There is a common view that remote/online forms of learning/teaching will never be able provide the same quality of learning/teaching as on-site forms. First, it that is a case, then the administration should return money to students, at least some of it. I would advise to reduce the to students taking remote/online classes by 20 %. That is fair, and also that will attract more students to that form of participation.


1. there is no data that would support he claim about low quality of remote/online forms of learning/teaching - in fact, there is no data about the quality of teaching - period; administration does not WANT to have such data. The existing data do NOT measure the quality of teaching, do NOT measure the actual learning outcomes, do NOT establish any correlations between various parameters that affect learning - all the existing data show is the fact that many students do not like learning from an outside.

2. if required data would exist, they would show that the low quality of remote/online forms of learning/teaching is mostly the result of a very poorly designed remote/online classes. BTW: that issue could have been significantly reduced if two years ago the administration would have given my “The Layered Classroom” project a green light.

There is no law that requires people to be nice. There is a law that requires people to be polite – e.g. no one can call anyone offensive names. Calling someone “incompetent” is not a violation of a law. I have M.S in Theoretical Physics. But I have never been doing physics. Hence, if I would say something about how a physicists should do physics I could be called incompetent – because I am – in that field. But in my field – education – I am both – an expert and a professional. And one of my professional competencies and responsibilities was to assess, audit, estimate the professional level of teachers and educational administrators. This is why when I call an educator “incompetent” that is not my opinion, that is a professional statement based on certain expert criteria. Of course, someone may reject my expertise because it makes him/her feel upset. Well, there are millions of American on the right end of a political spectrum who prefer personal opinions to expert evaluations. There is no reason for not having such people on the left, or in academia.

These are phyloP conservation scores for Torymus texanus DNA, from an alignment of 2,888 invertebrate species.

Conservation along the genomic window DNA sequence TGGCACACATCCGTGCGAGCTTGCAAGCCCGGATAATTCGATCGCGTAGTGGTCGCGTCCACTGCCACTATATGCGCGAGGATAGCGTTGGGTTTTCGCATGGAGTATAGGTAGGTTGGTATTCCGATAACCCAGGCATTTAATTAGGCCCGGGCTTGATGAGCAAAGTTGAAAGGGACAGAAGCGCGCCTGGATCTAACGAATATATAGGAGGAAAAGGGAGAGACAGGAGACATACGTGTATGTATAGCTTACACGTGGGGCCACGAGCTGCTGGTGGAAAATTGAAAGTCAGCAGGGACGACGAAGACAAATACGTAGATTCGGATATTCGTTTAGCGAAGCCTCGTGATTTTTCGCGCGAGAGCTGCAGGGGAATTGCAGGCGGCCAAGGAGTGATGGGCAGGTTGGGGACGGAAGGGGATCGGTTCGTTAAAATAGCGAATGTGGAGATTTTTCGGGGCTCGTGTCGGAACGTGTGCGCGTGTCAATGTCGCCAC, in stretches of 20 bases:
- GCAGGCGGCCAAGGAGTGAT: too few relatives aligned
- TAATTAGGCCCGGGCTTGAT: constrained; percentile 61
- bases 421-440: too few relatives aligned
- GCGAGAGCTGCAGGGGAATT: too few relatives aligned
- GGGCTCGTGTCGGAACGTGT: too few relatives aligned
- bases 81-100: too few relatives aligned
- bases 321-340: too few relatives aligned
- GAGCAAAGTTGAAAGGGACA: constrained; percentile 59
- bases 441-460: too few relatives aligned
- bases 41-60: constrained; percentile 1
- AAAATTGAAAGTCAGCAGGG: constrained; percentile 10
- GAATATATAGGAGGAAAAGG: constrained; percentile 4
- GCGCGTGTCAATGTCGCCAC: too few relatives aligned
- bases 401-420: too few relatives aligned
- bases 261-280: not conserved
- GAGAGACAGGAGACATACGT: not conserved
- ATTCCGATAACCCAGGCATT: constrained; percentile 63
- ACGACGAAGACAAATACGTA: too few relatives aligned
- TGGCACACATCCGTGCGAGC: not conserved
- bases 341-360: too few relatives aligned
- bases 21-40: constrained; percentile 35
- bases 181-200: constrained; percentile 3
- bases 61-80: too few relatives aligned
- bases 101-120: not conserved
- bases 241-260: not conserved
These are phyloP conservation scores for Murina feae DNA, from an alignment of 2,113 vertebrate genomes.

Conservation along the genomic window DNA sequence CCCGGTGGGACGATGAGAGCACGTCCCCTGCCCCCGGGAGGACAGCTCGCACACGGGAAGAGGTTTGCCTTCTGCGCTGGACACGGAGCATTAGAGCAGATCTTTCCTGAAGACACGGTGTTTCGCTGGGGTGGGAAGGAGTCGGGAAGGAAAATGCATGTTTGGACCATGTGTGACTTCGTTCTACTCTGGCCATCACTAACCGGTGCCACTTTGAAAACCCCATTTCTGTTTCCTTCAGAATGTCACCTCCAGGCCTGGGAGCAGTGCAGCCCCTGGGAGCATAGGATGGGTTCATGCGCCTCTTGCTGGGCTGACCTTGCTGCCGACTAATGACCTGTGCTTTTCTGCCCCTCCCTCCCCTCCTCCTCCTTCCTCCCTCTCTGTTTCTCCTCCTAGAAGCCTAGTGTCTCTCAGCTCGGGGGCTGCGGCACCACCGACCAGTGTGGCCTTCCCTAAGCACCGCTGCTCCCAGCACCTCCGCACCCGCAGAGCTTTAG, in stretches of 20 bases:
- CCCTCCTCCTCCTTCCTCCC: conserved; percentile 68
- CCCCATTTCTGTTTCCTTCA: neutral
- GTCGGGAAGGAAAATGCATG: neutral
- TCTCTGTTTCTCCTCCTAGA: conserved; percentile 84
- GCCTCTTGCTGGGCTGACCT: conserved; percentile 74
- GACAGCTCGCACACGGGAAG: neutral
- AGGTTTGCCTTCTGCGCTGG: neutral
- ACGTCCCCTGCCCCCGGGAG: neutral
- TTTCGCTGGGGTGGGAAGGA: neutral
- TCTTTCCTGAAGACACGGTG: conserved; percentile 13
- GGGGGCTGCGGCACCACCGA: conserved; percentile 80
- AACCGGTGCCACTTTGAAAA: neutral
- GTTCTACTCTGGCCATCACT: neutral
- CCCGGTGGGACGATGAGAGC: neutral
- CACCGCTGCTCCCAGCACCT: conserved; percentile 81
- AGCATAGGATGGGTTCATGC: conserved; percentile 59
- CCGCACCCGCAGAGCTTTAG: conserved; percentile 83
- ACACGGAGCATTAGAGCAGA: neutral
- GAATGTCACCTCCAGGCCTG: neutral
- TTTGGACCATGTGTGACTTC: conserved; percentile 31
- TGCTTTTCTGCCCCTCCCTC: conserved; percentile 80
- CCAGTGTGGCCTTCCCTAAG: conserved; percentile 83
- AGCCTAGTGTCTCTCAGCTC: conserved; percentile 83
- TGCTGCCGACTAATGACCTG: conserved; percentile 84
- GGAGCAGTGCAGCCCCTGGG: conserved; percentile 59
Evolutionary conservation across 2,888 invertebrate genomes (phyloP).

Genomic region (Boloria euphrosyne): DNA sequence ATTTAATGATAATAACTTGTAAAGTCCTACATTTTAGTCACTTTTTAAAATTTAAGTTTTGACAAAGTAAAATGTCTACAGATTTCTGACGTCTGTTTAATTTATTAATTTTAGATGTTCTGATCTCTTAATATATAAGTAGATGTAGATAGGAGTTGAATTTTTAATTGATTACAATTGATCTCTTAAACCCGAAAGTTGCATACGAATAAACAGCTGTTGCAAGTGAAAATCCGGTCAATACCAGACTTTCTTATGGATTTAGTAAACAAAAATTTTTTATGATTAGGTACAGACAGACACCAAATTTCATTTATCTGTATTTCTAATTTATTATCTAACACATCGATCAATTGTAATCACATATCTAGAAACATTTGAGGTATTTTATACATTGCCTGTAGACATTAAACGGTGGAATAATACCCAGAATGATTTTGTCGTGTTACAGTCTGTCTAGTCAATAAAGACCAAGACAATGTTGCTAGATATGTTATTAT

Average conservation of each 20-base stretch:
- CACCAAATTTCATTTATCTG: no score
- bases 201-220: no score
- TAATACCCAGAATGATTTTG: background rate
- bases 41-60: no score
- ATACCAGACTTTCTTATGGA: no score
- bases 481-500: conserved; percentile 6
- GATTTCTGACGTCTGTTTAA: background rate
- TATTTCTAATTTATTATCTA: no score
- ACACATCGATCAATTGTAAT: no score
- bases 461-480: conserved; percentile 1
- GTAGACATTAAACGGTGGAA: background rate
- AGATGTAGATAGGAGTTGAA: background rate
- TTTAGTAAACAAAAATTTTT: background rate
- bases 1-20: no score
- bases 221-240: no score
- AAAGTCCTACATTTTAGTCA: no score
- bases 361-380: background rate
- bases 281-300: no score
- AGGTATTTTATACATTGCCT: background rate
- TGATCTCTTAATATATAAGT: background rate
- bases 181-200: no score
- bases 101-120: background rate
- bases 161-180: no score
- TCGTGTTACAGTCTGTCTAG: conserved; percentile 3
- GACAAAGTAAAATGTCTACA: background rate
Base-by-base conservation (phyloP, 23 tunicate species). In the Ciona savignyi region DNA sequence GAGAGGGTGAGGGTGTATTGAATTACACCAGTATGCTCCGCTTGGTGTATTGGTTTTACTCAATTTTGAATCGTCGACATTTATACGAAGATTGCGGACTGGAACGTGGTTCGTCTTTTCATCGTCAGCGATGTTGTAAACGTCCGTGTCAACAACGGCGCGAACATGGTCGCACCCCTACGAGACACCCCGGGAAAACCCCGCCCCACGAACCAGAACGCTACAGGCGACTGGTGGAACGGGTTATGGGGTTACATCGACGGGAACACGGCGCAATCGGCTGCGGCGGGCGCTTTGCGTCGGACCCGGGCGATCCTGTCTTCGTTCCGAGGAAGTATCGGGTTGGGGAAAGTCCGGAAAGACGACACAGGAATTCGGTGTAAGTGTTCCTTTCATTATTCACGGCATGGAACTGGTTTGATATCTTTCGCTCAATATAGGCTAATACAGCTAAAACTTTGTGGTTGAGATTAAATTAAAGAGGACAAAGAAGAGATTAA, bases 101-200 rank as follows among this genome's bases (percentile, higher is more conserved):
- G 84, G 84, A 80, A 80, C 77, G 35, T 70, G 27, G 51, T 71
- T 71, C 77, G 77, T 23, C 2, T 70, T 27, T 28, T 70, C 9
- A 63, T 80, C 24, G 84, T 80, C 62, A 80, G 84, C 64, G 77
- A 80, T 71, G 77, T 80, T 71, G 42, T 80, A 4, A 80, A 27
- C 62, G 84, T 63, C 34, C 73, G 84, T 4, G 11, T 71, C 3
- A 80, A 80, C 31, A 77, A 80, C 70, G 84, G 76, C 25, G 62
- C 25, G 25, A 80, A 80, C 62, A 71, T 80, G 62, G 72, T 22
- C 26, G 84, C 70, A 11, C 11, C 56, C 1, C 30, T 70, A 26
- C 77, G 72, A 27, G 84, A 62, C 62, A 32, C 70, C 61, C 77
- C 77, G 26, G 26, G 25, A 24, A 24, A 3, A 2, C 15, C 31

(have you noticed that Washington said “far better” - not just “better”?)


Greed - the American cancer that killed good management.


Some people keep telling me that I am not a team player.

And I keep telling them that for more than a decade no one has ever wanted me in any team. Despite the undeniable proof of my high professional skills and qualities as an educator.

This fact is a clear reflection on those people - much more on them than on me.

Karl Marx said that the proletariat has nothing to lose except the chains.

This is a good illustration of my situation.

I do not break any laws, I do not break any rules, my actions are open, honest, clear and caring about students - every act and every word is about students. If some people get upset - they may take a look in a mirror and ask - why?

No one ever asked himself/herself – “maybe that guy is onto something, he has some extraordinary student evaluations and a very divers professional experience in education, let's take a closer look at his reasons, at his logic, maybe with his knowledge, experience and expertise in education  he could be helpful more in a different capacity?”

That has never happened, and based on my decade long observations will never happen, because I am uncomfortable.

If people value comfort much more than professionalism, maybe, in the end, those people and I are not a good fit, anyway.

For many years I was expressing my desire to become a member of a team of BU educators.

It is clear to me that this is not going to happen. I was, and is, and will be my own team.